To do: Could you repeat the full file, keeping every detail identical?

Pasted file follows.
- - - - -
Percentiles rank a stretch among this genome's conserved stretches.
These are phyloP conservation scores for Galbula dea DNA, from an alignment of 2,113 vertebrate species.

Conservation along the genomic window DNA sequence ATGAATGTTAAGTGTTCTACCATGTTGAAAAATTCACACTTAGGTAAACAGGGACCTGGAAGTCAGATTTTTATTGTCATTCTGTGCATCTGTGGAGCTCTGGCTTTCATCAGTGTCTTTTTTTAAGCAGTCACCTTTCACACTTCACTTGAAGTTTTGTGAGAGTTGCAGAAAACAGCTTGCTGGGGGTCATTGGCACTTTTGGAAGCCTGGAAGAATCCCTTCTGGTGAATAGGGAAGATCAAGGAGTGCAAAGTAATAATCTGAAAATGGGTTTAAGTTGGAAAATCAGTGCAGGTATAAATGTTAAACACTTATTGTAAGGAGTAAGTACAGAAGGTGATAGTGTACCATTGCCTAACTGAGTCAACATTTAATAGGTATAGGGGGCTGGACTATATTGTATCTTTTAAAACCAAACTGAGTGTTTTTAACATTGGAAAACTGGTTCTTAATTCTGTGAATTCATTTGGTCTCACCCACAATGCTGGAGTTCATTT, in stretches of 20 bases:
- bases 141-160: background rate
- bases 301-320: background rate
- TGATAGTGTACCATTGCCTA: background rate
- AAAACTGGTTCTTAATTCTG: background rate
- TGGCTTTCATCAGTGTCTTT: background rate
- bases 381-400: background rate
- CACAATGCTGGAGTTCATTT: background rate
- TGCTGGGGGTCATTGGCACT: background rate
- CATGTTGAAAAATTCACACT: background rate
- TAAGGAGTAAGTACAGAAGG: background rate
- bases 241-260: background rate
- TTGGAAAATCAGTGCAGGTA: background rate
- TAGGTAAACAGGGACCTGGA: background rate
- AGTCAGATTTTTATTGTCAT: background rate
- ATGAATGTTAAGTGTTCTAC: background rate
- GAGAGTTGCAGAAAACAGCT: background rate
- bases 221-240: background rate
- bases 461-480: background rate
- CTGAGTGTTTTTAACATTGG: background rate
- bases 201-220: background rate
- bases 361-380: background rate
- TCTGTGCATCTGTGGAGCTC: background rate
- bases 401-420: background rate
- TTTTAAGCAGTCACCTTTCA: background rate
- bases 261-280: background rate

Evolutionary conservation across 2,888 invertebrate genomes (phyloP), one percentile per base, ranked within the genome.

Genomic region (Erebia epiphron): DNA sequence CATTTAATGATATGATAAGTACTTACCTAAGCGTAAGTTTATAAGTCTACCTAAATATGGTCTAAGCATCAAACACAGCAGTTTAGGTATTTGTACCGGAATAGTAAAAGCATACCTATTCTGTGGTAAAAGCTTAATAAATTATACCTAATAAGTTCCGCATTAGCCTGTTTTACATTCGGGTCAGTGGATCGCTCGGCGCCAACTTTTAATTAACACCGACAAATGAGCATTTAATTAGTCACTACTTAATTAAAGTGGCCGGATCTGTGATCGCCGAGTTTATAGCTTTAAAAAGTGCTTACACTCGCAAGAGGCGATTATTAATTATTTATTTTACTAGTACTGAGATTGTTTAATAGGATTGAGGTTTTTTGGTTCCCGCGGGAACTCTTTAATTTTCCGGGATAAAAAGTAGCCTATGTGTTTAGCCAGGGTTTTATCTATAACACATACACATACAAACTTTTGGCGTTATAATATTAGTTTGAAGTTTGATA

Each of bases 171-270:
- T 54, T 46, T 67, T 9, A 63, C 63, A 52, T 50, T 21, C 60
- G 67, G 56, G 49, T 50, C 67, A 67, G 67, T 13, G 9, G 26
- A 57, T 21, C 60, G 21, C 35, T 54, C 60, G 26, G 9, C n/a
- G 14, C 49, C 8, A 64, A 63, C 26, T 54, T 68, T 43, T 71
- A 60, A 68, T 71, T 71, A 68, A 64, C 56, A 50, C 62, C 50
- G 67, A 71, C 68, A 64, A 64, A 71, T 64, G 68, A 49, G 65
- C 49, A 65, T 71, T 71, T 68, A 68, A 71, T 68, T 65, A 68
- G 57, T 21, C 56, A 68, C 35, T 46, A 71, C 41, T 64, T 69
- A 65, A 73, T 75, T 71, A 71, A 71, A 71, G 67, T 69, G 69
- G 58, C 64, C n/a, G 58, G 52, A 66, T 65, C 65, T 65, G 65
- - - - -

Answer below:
Percentiles rank a stretch among this genome's conserved stretches.
These are phyloP conservation scores for Galbula dea DNA, from an alignment of 2,113 vertebrate species.

Conservation along the genomic window DNA sequence ATGAATGTTAAGTGTTCTACCATGTTGAAAAATTCACACTTAGGTAAACAGGGACCTGGAAGTCAGATTTTTATTGTCATTCTGTGCATCTGTGGAGCTCTGGCTTTCATCAGTGTCTTTTTTTAAGCAGTCACCTTTCACACTTCACTTGAAGTTTTGTGAGAGTTGCAGAAAACAGCTTGCTGGGGGTCATTGGCACTTTTGGAAGCCTGGAAGAATCCCTTCTGGTGAATAGGGAAGATCAAGGAGTGCAAAGTAATAATCTGAAAATGGGTTTAAGTTGGAAAATCAGTGCAGGTATAAATGTTAAACACTTATTGTAAGGAGTAAGTACAGAAGGTGATAGTGTACCATTGCCTAACTGAGTCAACATTTAATAGGTATAGGGGGCTGGACTATATTGTATCTTTTAAAACCAAACTGAGTGTTTTTAACATTGGAAAACTGGTTCTTAATTCTGTGAATTCATTTGGTCTCACCCACAATGCTGGAGTTCATTT, in stretches of 20 bases:
- bases 141-160: background rate
- bases 301-320: background rate
- TGATAGTGTACCATTGCCTA: background rate
- AAAACTGGTTCTTAATTCTG: background rate
- TGGCTTTCATCAGTGTCTTT: background rate
- bases 381-400: background rate
- CACAATGCTGGAGTTCATTT: background rate
- TGCTGGGGGTCATTGGCACT: background rate
- CATGTTGAAAAATTCACACT: background rate
- TAAGGAGTAAGTACAGAAGG: background rate
- bases 241-260: background rate
- TTGGAAAATCAGTGCAGGTA: background rate
- TAGGTAAACAGGGACCTGGA: background rate
- AGTCAGATTTTTATTGTCAT: background rate
- ATGAATGTTAAGTGTTCTAC: background rate
- GAGAGTTGCAGAAAACAGCT: background rate
- bases 221-240: background rate
- bases 461-480: background rate
- CTGAGTGTTTTTAACATTGG: background rate
- bases 201-220: background rate
- bases 361-380: background rate
- TCTGTGCATCTGTGGAGCTC: background rate
- bases 401-420: background rate
- TTTTAAGCAGTCACCTTTCA: background rate
- bases 261-280: background rate

Evolutionary conservation across 2,888 invertebrate genomes (phyloP), one percentile per base, ranked within the genome.

Genomic region (Erebia epiphron): DNA sequence CATTTAATGATATGATAAGTACTTACCTAAGCGTAAGTTTATAAGTCTACCTAAATATGGTCTAAGCATCAAACACAGCAGTTTAGGTATTTGTACCGGAATAGTAAAAGCATACCTATTCTGTGGTAAAAGCTTAATAAATTATACCTAATAAGTTCCGCATTAGCCTGTTTTACATTCGGGTCAGTGGATCGCTCGGCGCCAACTTTTAATTAACACCGACAAATGAGCATTTAATTAGTCACTACTTAATTAAAGTGGCCGGATCTGTGATCGCCGAGTTTATAGCTTTAAAAAGTGCTTACACTCGCAAGAGGCGATTATTAATTATTTATTTTACTAGTACTGAGATTGTTTAATAGGATTGAGGTTTTTTGGTTCCCGCGGGAACTCTTTAATTTTCCGGGATAAAAAGTAGCCTATGTGTTTAGCCAGGGTTTTATCTATAACACATACACATACAAACTTTTGGCGTTATAATATTAGTTTGAAGTTTGATA

Each of bases 171-270:
- T 54, T 46, T 67, T 9, A 63, C 63, A 52, T 50, T 21, C 60
- G 67, G 56, G 49, T 50, C 67, A 67, G 67, T 13, G 9, G 26
- A 57, T 21, C 60, G 21, C 35, T 54, C 60, G 26, G 9, C n/a
- G 14, C 49, C 8, A 64, A 63, C 26, T 54, T 68, T 43, T 71
- A 60, A 68, T 71, T 71, A 68, A 64, C 56, A 50, C 62, C 50
- G 67, A 71, C 68, A 64, A 64, A 71, T 64, G 68, A 49, G 65
- C 49, A 65, T 71, T 71, T 68, A 68, A 71, T 68, T 65, A 68
- G 57, T 21, C 56, A 68, C 35, T 46, A 71, C 41, T 64, T 69
- A 65, A 73, T 75, T 71, A 71, A 71, A 71, G 67, T 69, G 69
- G 58, C 64, C n/a, G 58, G 52, A 66, T 65, C 65, T 65, G 65